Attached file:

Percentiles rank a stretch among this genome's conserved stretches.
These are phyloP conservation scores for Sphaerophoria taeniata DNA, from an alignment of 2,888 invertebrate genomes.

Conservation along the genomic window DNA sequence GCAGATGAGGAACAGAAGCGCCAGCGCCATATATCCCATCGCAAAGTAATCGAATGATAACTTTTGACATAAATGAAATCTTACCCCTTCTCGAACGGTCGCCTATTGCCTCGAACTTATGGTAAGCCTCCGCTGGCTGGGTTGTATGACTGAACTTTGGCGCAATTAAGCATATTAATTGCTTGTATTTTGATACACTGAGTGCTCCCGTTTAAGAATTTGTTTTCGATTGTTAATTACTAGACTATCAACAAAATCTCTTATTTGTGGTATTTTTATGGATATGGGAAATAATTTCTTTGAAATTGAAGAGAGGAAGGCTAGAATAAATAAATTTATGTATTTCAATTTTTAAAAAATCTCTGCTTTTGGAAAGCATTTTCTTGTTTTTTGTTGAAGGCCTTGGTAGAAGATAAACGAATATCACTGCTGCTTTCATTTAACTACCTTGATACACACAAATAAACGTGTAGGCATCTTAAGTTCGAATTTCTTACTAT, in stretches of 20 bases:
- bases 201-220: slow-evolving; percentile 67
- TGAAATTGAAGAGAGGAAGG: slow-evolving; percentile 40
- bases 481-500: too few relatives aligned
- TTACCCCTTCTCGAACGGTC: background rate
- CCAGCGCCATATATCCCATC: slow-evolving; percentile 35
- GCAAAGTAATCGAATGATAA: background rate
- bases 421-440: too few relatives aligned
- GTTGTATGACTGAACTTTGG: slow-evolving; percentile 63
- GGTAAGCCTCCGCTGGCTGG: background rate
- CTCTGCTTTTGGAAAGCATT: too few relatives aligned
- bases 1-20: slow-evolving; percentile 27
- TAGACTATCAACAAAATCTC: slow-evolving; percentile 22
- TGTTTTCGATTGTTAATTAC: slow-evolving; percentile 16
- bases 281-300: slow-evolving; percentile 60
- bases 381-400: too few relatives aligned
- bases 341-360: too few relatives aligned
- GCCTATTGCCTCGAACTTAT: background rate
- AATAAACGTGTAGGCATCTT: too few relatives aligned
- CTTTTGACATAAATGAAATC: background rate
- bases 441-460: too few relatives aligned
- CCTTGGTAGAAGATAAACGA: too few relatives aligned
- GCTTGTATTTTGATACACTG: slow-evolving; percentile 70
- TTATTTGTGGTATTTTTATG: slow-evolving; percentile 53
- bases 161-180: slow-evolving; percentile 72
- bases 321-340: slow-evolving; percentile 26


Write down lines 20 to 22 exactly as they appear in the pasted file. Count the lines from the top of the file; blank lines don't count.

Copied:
- GCCTATTGCCTCGAACTTAT: background rate
- AATAAACGTGTAGGCATCTT: too few relatives aligned
- CTTTTGACATAAATGAAATC: background rate